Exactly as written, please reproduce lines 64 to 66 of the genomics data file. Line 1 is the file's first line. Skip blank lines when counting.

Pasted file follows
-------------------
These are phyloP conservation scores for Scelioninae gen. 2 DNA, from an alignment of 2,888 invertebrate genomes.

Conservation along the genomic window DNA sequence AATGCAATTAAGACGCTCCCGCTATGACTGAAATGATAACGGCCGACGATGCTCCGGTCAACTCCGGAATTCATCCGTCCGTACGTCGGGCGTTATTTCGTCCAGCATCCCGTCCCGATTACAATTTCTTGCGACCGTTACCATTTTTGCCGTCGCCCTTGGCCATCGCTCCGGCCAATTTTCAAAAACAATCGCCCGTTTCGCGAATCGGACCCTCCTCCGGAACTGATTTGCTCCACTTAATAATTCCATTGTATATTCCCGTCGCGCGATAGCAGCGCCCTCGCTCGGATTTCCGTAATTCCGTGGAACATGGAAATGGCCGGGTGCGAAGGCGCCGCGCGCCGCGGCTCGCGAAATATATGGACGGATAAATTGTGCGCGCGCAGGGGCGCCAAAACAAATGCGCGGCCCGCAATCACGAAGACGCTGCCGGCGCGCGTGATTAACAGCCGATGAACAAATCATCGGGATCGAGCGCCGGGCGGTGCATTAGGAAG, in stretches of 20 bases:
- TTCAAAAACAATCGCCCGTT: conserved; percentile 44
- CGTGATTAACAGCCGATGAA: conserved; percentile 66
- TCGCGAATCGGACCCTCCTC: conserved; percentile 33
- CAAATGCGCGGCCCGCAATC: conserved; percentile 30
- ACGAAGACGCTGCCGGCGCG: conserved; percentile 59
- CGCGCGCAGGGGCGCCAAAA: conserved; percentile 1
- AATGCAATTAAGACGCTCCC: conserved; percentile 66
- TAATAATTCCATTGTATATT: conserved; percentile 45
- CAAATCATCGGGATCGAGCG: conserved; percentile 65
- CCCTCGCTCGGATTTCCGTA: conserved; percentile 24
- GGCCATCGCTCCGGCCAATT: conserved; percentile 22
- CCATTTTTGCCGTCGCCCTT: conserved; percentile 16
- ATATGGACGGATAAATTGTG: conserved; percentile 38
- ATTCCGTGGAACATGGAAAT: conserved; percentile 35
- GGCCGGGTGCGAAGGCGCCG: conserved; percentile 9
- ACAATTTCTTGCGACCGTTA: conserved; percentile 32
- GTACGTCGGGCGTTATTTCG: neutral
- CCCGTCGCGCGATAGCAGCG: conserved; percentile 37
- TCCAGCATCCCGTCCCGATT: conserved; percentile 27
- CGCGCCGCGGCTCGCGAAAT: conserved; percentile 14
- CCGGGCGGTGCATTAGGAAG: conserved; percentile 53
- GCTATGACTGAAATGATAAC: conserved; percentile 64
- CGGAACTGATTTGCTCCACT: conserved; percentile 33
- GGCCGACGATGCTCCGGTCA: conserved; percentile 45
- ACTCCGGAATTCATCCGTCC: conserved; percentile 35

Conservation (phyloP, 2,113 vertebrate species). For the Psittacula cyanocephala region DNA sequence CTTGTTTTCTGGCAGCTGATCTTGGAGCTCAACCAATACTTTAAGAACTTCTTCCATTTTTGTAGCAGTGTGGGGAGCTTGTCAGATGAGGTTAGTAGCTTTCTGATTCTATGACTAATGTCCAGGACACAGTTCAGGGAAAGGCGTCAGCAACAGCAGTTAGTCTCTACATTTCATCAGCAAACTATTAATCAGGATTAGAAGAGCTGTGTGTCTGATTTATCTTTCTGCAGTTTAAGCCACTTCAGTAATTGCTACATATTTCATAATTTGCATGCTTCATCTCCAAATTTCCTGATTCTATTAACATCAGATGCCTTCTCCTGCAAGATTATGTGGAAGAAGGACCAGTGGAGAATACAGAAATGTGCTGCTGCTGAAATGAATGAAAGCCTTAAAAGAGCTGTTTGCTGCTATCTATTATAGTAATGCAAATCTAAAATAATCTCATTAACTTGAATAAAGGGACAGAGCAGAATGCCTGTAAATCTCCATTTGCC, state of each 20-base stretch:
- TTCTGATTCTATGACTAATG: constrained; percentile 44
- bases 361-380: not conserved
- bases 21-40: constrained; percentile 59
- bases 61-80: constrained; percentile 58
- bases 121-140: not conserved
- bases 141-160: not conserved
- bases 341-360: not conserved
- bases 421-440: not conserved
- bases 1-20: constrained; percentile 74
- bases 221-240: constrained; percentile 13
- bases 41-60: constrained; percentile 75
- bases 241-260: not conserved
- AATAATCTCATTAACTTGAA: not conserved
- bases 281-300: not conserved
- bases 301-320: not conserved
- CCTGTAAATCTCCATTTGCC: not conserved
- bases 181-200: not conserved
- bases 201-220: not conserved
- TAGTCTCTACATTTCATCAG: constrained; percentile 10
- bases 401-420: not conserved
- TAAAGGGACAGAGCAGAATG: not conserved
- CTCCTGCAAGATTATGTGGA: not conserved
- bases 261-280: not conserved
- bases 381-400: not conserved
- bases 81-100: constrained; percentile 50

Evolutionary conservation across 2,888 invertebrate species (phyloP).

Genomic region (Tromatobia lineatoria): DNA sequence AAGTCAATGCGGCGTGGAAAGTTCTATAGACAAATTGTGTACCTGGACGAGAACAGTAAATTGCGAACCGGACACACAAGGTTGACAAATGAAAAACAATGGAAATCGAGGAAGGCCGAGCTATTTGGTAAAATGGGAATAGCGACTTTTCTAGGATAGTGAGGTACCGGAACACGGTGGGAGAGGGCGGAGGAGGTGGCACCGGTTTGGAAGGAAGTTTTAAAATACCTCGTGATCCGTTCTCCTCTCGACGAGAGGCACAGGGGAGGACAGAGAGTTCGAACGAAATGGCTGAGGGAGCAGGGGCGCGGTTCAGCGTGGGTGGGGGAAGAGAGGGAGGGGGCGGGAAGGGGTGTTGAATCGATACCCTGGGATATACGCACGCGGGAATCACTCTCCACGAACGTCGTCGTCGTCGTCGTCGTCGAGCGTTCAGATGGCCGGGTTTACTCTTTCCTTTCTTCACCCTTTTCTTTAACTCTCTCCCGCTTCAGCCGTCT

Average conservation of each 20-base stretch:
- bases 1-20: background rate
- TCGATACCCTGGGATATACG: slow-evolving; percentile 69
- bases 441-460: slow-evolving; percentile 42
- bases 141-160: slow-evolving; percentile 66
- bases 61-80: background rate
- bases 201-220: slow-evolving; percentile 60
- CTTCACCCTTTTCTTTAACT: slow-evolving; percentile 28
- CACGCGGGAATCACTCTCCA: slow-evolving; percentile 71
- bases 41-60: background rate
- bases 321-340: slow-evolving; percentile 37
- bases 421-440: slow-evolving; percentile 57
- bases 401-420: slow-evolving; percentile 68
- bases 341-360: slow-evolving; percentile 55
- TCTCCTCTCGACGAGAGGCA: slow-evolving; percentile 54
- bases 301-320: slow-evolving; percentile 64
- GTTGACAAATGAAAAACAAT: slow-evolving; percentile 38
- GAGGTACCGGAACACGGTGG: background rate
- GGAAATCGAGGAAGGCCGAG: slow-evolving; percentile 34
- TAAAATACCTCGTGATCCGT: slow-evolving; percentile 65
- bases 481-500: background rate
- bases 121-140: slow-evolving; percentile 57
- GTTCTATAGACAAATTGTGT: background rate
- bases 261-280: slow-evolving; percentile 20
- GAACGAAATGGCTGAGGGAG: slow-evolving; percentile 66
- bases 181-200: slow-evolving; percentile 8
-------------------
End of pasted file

- CACGCGGGAATCACTCTCCA: slow-evolving; percentile 71
- bases 41-60: background rate
- bases 321-340: slow-evolving; percentile 37